COROLLA – The Corolla Wild Horse Fund announced Thursday that the first foal of 2019 was born March 31.
CWHF officials hadn’t determined the foal’s gender, but they said that both mom and baby were in good condition.
The foal was named Renzi in honor of Melissa Renzi, who has several terminal illnesses, has been in hospice care since 2017 and made her first visit to the Outer Banks last weekend in celebration of her birthday. Seeing the wild horses of Corolla was on her bucket list, CWHF officials said, and with the help of friends and the community, that dream came true on the same weekend the foal was born.
“It seemed only fitting to name the foal after Melissa, who is endlessly upbeat, strong, and kind. Traits the Banker horses share with her,” CWHF said in the announcement.
The herd of about 100 Colonial Spanish mustangs on the Currituck Outer Banks is one of only two groups of this threatened breed left in the wild. CWHF, the nonprofit group that manages the herd, said the horses were brought to the barrier islands by Spanish explorers in the 16th century. The horses now roam freely on about 7,500 acres of habitat north of the paved section of N.C. 12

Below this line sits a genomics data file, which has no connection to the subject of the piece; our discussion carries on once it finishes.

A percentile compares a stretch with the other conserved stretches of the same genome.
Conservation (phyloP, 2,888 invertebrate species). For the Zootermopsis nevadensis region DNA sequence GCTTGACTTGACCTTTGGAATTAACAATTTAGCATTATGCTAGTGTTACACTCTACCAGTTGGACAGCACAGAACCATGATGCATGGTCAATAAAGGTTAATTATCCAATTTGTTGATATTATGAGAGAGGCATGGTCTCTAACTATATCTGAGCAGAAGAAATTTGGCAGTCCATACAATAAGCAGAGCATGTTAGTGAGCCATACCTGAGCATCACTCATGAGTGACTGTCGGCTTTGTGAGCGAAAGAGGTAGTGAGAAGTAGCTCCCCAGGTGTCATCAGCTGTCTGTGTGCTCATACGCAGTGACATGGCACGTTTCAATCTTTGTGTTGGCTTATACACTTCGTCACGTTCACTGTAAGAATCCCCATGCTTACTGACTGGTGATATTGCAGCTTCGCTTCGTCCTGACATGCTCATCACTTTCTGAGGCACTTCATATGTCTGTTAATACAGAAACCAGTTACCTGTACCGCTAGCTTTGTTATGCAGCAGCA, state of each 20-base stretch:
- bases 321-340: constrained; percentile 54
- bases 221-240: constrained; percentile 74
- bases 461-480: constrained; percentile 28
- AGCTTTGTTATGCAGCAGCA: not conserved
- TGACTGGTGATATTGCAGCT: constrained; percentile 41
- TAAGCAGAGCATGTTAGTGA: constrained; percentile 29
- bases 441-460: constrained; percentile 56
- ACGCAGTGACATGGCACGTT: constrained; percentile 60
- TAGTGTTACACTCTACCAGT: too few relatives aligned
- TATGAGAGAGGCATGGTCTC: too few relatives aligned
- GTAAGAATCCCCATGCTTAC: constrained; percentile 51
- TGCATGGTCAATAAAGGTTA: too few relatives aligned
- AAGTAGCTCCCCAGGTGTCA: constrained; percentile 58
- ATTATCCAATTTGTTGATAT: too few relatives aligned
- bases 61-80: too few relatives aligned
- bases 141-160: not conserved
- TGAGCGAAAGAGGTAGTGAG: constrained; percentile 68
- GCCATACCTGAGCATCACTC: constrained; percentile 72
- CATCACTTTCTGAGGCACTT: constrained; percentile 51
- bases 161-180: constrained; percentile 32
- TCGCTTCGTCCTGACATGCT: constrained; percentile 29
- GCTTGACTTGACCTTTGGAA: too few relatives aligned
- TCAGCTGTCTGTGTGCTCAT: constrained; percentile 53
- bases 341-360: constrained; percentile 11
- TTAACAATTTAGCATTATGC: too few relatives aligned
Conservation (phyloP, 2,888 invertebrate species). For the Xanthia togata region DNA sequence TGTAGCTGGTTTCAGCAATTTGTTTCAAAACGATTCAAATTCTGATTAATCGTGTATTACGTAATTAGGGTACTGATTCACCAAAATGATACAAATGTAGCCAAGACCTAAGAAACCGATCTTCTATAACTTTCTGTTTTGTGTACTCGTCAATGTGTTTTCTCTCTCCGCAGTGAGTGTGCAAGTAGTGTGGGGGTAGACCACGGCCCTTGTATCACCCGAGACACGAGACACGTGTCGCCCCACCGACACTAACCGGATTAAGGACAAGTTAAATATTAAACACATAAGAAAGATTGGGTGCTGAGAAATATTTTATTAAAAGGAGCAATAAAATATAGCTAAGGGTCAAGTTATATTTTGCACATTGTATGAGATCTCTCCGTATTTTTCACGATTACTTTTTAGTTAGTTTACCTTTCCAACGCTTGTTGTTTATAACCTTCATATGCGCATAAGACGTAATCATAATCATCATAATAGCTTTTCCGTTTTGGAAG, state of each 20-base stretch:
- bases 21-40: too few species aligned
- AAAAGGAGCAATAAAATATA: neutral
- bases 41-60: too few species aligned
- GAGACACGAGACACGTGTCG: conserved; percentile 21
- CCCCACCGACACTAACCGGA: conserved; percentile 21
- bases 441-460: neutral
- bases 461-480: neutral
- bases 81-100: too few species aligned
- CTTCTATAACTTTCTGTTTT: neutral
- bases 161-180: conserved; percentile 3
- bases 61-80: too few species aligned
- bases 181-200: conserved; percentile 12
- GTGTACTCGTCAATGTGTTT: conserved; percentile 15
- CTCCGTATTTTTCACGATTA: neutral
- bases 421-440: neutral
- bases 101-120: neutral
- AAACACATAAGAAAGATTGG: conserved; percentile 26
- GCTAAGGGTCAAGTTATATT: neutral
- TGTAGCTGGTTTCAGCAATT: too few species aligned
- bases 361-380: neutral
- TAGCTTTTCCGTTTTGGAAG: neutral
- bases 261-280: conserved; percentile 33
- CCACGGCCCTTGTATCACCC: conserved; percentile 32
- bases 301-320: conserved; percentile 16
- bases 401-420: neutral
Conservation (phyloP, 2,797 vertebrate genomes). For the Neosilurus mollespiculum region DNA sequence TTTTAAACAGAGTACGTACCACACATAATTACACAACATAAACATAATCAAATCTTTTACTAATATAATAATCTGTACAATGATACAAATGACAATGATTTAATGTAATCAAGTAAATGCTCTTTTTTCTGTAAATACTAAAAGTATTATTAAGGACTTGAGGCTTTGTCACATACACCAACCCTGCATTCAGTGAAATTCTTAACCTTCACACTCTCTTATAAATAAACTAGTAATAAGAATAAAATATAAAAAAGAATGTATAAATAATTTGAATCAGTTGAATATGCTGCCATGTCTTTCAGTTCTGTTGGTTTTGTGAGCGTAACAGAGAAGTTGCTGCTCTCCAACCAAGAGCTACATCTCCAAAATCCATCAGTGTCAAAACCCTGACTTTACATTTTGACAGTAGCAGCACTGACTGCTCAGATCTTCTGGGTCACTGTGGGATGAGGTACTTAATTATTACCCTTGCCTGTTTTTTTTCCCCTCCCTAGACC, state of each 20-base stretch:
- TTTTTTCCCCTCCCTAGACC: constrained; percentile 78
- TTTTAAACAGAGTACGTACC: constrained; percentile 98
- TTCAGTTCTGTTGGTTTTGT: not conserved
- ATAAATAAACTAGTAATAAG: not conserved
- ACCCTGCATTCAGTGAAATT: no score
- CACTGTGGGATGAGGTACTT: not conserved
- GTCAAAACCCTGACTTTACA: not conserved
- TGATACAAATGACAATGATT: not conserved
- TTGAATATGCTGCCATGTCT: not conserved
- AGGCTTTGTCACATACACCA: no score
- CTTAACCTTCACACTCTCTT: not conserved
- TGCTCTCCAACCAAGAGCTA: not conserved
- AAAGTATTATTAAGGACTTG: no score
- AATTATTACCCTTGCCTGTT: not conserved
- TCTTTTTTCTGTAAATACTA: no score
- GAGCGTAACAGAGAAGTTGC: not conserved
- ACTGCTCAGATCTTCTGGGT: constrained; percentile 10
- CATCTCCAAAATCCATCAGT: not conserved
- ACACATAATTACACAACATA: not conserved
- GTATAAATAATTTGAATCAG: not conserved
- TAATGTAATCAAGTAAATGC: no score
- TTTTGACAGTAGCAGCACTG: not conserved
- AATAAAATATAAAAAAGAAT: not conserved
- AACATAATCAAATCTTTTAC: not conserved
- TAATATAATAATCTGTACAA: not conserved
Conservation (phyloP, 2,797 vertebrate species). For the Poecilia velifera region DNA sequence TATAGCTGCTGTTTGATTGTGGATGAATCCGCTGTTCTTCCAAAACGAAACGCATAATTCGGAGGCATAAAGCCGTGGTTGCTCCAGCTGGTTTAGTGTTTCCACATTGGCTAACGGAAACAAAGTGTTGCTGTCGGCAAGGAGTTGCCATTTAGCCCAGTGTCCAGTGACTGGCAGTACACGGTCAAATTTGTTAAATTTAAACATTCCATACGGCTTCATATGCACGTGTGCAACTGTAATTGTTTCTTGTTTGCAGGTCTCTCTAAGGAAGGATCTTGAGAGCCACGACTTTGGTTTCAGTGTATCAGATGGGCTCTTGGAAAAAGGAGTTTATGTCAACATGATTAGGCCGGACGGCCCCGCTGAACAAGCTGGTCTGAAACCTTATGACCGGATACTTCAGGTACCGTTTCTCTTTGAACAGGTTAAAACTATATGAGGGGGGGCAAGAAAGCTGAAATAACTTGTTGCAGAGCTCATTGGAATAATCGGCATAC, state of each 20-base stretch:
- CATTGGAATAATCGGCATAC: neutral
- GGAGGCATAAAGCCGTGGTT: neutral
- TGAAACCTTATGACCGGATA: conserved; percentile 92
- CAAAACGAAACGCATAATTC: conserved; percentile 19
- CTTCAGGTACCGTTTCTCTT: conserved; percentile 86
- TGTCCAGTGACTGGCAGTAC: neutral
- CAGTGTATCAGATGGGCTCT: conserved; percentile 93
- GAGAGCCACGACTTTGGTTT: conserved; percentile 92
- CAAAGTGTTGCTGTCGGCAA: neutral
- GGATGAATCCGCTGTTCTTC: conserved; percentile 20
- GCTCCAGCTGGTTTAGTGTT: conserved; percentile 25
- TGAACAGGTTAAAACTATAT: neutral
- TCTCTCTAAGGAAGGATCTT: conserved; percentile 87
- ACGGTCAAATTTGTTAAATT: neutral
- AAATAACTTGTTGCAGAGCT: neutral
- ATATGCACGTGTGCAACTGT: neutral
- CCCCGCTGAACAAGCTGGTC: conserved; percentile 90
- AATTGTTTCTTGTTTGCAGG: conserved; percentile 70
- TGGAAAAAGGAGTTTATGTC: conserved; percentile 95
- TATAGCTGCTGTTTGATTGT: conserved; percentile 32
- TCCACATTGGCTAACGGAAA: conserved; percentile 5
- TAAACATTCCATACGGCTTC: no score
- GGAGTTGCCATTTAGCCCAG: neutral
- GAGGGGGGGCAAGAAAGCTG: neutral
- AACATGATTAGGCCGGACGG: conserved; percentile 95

CWHF uses darts to administer immuno-contraception using the federally approved substance porcine zona pelucida, or PZP. The program is conducted under the auspices of the Humane Society of the United States and the Science and Conservation Center in Billings, Montana. PZP is administered annually and is the least invasive method of delivery and the most humane method to control population, CWHF said.
Mares younger than 4 or older than 15 and mares that have had at least one foal are darted annually in an effort to reduce inbreeding, improve the long-term health of the mares, and maintain a sustainable population of horses.
CWHF said there are usually about six births per year, but more foals are expected this year to offset an ageing population and the deaths and removals of more than 10 horses in 2018. The herd is maintained at between 110-120 horses.